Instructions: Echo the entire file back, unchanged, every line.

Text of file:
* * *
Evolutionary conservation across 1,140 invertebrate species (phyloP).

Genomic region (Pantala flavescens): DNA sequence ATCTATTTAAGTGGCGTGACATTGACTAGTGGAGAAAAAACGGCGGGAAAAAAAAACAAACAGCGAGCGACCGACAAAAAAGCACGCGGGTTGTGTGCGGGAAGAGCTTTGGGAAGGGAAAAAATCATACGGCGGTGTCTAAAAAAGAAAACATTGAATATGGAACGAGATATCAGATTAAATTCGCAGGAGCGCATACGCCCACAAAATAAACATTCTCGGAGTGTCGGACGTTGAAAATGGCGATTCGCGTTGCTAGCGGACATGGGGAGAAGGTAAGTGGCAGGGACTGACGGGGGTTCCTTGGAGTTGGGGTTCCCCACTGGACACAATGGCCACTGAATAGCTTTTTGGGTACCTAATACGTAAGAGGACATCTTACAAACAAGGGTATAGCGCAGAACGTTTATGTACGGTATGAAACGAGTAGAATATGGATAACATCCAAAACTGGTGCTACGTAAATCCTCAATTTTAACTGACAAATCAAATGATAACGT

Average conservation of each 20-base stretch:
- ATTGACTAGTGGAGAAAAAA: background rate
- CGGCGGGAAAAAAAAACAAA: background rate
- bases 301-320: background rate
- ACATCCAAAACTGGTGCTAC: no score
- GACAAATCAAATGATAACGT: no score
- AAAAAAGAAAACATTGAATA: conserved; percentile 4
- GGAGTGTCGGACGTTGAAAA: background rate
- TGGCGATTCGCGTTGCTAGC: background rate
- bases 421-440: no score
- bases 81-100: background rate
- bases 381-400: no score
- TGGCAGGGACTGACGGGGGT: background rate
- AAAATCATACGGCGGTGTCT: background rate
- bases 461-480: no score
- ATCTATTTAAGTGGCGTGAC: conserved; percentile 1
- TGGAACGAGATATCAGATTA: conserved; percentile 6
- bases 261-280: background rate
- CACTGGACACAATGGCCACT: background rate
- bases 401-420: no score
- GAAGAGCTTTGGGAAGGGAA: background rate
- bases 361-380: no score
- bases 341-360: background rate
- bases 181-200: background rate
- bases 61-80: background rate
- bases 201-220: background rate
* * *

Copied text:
Evolutionary conservation across 1,140 invertebrate species (phyloP).

Genomic region (Pantala flavescens): DNA sequence ATCTATTTAAGTGGCGTGACATTGACTAGTGGAGAAAAAACGGCGGGAAAAAAAAACAAACAGCGAGCGACCGACAAAAAAGCACGCGGGTTGTGTGCGGGAAGAGCTTTGGGAAGGGAAAAAATCATACGGCGGTGTCTAAAAAAGAAAACATTGAATATGGAACGAGATATCAGATTAAATTCGCAGGAGCGCATACGCCCACAAAATAAACATTCTCGGAGTGTCGGACGTTGAAAATGGCGATTCGCGTTGCTAGCGGACATGGGGAGAAGGTAAGTGGCAGGGACTGACGGGGGTTCCTTGGAGTTGGGGTTCCCCACTGGACACAATGGCCACTGAATAGCTTTTTGGGTACCTAATACGTAAGAGGACATCTTACAAACAAGGGTATAGCGCAGAACGTTTATGTACGGTATGAAACGAGTAGAATATGGATAACATCCAAAACTGGTGCTACGTAAATCCTCAATTTTAACTGACAAATCAAATGATAACGT

Average conservation of each 20-base stretch:
- ATTGACTAGTGGAGAAAAAA: background rate
- CGGCGGGAAAAAAAAACAAA: background rate
- bases 301-320: background rate
- ACATCCAAAACTGGTGCTAC: no score
- GACAAATCAAATGATAACGT: no score
- AAAAAAGAAAACATTGAATA: conserved; percentile 4
- GGAGTGTCGGACGTTGAAAA: background rate
- TGGCGATTCGCGTTGCTAGC: background rate
- bases 421-440: no score
- bases 81-100: background rate
- bases 381-400: no score
- TGGCAGGGACTGACGGGGGT: background rate
- AAAATCATACGGCGGTGTCT: background rate
- bases 461-480: no score
- ATCTATTTAAGTGGCGTGAC: conserved; percentile 1
- TGGAACGAGATATCAGATTA: conserved; percentile 6
- bases 261-280: background rate
- CACTGGACACAATGGCCACT: background rate
- bases 401-420: no score
- GAAGAGCTTTGGGAAGGGAA: background rate
- bases 361-380: no score
- bases 341-360: background rate
- bases 181-200: background rate
- bases 61-80: background rate
- bases 201-220: background rate